The study focused on assessing the change in seizure frequency of the predominant seizure type from baseline, meaning the 3-month period prior to implantation, to 24 months following implantation. The predominant seizure type was defined as the most disabling seizure type noted in the medical records, not necessarily the most frequent seizure type. This study utilized a six-point seizure frequency scale [7], and a therapy responder was classified as a ≥50% reduction in baseline seizure frequency of the predominant seizure type following surgery. A six-point seizure frequency scale recorded the clinician’s assessment of the patient seizures as “seizures increased,” “≤24% seizure reduction or no change in seizure frequency,” “25% to 49% seizure reduction,” “≥50% to 90% seizure reduction,” “no seizures reported,” and “unknown.” The safety of VNS was monitored by assessing the incidence of all adverse events (AEs) starting from the day of implantation. Clinicians’ assessments of health outcomes were made using the Clinical Global Impression of Improvement (CGI-I) rating scale.

2. VNS insertion and parameters

VNS (VNS pulse® 102·103, Cyberonics Inc., Houston, TX, USA) insertion was performed by otolaryngologists under general anesthesia and took approximately 2 hours and was done following standard surgical procedure [8]. The procedure includes attaching electrodes to the vagus nerve in the left cervical region, connecting the bipolar lead of the electrodes to a small generator and implanting it under the skin of the left chest region. After a recovery period, the stimulation values were programmed during the outpatient visit. For all the patients, the stimulation frequency was set as 30 Hz with a pulse width of 500 µs. However, a few parameters were adjusted in each patient once the possibility of complications or changes in the seizure frequency were factored in. The stimulation strength was set to 1.5 mA for one patient, 2.0 mA for five patients, and 2.25 mA for one patient. The non-stimulating time after 30 seconds of stimulation was adjusted as 3 minutes for three patients and 5 minutes for four patients, and this pattern was programmed to repeat every 24 hours.

3. Statistical analysis

The statistical analysis was done by SPSS version 17.0 (SPSS Inc., Chicago, IL, USA). The Wilcoxon Rank Sum test was applied to the data to compare non-parametric variables and a P value of <0.05 was regarded as statistically significant.

4. Ethics

This study protocol was reviewed and approved by the Institutional Review Board of Chungnam National University Hospital (2017-01-041). Due to its retrospective nature, the study was exempted from requiring informed consent from the participants.


1. Demographic and clinical characteristics of the study patients

A total of seven patients (four males, three females) with a VNS therapy device implanted were included in this study. The average patient age at seizure onset was 3.5±4.0 years (range, 0.0 to 12.0). Fig. 1 shows that three patients were younger than 1 year, three patients were 3 to 6 years and only one patient was older than 6 years. The average age at surgery was 12.4±3.5 years (range, 5.3 to 16.5), one patient was younger than 1 year, five patients were 10 to 16 years and the other one patient was older than 16 years. Period until surgery was 9.0±5.2 years (range, 1.7 to 14.9) and the postoperative follow-up period was 38.8±6.4 months (range, 29.7 to 49.7).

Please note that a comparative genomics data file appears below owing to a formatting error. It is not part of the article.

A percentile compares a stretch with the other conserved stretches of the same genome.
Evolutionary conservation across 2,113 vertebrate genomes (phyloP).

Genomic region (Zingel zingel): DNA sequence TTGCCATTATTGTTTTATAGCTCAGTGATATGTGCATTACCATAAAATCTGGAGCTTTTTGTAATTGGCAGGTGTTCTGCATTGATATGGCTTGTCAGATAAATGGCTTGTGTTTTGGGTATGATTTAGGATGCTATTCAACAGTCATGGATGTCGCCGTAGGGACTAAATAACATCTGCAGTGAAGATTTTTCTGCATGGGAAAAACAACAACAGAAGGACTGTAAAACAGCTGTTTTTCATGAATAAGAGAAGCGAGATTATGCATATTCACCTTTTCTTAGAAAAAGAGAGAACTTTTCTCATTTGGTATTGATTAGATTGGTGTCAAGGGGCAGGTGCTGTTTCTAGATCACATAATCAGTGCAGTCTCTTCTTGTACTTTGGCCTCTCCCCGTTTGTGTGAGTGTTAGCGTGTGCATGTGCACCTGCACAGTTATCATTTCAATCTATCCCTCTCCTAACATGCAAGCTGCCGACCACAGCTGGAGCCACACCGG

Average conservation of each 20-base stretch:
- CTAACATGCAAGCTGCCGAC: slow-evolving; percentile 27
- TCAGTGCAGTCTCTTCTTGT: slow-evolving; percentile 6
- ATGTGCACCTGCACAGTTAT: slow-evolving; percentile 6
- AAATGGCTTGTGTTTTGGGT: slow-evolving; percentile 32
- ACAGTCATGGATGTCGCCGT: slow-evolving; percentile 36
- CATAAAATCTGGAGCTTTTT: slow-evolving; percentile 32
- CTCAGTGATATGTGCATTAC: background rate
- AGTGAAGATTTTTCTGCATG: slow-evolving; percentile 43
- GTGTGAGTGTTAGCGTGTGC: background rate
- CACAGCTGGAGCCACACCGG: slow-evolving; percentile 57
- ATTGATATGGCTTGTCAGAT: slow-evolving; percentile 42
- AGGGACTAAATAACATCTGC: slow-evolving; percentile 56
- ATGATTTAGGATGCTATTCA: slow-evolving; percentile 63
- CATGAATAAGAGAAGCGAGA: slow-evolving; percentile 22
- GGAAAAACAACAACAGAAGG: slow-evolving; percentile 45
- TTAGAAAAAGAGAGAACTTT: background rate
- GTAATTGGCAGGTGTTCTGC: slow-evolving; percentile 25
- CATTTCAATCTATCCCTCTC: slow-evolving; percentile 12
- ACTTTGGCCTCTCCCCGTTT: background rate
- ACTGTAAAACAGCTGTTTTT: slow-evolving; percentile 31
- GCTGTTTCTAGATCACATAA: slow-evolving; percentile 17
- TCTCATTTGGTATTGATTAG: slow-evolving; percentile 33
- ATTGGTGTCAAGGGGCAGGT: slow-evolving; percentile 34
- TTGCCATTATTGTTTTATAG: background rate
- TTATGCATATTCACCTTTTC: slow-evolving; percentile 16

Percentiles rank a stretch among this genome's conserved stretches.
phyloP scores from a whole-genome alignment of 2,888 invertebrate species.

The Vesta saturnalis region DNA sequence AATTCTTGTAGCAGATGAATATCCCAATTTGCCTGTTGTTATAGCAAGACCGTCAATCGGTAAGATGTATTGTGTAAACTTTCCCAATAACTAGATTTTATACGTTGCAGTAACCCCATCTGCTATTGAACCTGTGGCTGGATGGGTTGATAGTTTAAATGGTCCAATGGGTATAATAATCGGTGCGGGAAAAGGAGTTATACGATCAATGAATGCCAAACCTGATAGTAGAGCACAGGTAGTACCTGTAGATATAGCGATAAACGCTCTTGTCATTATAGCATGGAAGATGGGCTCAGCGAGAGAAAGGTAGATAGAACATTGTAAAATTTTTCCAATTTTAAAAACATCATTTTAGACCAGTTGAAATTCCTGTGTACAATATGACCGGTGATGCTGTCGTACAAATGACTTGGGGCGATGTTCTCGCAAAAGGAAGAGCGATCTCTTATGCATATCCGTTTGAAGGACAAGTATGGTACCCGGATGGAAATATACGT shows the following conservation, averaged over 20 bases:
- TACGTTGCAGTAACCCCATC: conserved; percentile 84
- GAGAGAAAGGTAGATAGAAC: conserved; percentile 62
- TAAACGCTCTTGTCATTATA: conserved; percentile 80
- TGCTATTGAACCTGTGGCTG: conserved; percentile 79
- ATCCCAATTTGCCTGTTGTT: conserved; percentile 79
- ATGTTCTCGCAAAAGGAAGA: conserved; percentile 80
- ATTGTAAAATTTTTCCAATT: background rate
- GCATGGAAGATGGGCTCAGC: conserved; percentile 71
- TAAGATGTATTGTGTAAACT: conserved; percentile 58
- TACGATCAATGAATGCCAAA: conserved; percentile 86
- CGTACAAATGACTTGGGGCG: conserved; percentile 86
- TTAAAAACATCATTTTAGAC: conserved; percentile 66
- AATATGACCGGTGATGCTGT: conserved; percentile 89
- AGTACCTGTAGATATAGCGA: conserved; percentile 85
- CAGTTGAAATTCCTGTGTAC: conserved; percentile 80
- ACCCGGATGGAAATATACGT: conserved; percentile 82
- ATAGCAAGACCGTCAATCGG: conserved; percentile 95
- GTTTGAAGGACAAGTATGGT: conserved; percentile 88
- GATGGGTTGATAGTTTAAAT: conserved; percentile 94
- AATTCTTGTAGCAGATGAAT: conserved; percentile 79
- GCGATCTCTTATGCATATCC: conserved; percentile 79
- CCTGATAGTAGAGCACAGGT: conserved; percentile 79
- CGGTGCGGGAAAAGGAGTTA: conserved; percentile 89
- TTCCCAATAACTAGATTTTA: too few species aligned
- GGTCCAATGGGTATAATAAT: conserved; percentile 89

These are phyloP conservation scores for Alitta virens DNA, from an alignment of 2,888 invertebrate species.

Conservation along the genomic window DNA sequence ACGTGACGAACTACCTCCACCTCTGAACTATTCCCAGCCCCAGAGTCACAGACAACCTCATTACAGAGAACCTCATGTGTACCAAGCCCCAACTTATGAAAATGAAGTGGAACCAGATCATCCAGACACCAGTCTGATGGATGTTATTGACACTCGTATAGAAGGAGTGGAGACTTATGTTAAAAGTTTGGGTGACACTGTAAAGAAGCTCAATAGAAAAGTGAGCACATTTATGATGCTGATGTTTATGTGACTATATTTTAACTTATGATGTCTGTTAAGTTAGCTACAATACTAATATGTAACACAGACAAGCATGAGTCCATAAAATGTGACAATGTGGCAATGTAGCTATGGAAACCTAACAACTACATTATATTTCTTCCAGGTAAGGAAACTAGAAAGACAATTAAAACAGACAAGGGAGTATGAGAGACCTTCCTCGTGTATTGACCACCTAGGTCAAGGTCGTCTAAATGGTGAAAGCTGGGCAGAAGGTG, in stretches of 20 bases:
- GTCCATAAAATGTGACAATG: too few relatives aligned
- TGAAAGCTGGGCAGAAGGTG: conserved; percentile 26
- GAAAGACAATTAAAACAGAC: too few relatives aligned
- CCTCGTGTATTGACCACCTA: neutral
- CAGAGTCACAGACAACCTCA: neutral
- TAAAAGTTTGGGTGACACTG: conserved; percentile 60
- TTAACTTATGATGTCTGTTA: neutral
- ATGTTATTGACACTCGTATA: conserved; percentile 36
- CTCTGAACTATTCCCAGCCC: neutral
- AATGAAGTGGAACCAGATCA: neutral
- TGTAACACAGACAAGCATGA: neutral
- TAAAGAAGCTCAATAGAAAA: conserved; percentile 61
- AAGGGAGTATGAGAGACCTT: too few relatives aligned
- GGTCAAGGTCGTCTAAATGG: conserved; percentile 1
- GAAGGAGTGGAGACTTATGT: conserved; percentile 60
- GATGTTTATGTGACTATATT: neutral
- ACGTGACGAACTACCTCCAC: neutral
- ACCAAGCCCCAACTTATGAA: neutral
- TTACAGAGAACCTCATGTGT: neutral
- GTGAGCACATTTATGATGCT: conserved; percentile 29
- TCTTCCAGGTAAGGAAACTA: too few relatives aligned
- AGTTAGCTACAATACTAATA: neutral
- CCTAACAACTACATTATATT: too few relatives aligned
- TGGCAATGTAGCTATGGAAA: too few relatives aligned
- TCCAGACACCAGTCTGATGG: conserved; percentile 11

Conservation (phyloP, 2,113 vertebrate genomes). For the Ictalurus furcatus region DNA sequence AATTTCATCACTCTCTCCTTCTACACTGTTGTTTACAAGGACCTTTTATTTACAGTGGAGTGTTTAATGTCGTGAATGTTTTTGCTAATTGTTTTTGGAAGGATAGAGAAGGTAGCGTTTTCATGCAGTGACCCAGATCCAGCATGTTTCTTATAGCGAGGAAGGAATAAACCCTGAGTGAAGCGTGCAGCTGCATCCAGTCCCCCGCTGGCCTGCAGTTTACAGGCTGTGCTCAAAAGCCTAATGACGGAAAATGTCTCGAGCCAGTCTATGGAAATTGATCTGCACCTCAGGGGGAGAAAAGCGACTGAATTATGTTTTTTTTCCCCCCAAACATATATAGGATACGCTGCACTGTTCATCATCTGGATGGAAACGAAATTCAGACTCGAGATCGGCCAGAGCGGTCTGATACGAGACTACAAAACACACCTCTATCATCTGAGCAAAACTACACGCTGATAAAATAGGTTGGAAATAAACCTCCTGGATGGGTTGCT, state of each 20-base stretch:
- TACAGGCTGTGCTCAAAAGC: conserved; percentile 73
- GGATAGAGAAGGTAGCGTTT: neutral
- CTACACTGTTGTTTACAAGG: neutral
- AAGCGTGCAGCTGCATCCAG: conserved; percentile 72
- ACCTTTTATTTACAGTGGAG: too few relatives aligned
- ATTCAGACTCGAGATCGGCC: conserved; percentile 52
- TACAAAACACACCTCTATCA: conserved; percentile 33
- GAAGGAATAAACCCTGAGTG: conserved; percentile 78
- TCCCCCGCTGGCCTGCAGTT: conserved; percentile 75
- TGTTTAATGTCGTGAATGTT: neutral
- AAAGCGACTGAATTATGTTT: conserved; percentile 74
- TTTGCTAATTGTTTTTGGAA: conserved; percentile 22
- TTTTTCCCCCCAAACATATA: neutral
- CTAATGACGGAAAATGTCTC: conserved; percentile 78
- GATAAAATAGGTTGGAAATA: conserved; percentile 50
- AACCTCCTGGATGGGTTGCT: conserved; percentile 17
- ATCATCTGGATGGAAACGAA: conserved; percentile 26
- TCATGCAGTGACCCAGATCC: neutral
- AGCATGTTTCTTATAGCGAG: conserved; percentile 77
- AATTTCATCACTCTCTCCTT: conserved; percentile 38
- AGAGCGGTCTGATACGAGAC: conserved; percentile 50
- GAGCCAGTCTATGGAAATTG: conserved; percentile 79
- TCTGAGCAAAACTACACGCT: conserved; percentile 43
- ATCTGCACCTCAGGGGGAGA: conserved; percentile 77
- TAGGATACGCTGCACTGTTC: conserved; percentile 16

In our study patients had more than one seizure type, so there are a number of findings that overlap in Table 2. All the patients had generalized tonic seizures and there were five with myoclonic seizures, four with atonic seizures, and one with atypical absence seizures. Three patients had normal imaging, while four patients showed abnormal image findings relating to etiology, including two with pachygyria, one with diffuse cortical dysplasia, and one with kernicterus. One patient had a chromosomal abnormality. Furthermore, there were two patients with a previous history of infantile spasms and three patients with a previous treatment history of diet therapy.

2. Clinical outcomes after VNS insertion

Table 3 shows that the mean follow-up period after VNS insertion was 38.8 months (range, 29.7 to 49.7). When compared with the baseline seizure frequency, the frequency at the last follow-up decreased by 57.2% on average. The largest reduction was 100.0% (from 50 to 0 times per month) and the smallest was 50.0% seen in two patients (from 240 to 120 and from 120 to 60 times per month), with the latter nonetheless a responder. The patient with the largest reduction of seizure frequency was seizure free during the last 12 months of follow-up. In contrast, there was one patient with a 6.7% increase in seizure frequency (from 15 to 16 times per month). The baseline and change in seizure frequency of each patient at 6-month intervals and at the last follow-up are shown in Fig. 1. Using the seizure frequency before surgery and at the last follow-up, the P-value was 0.028 which it is statistically significant. Looking closer, there were some fluctuations in seizure frequency during the follow-up period, but all the patients showed a ≥50% reduction in seizure frequency from the first postoperative visit, classifying them all as responders.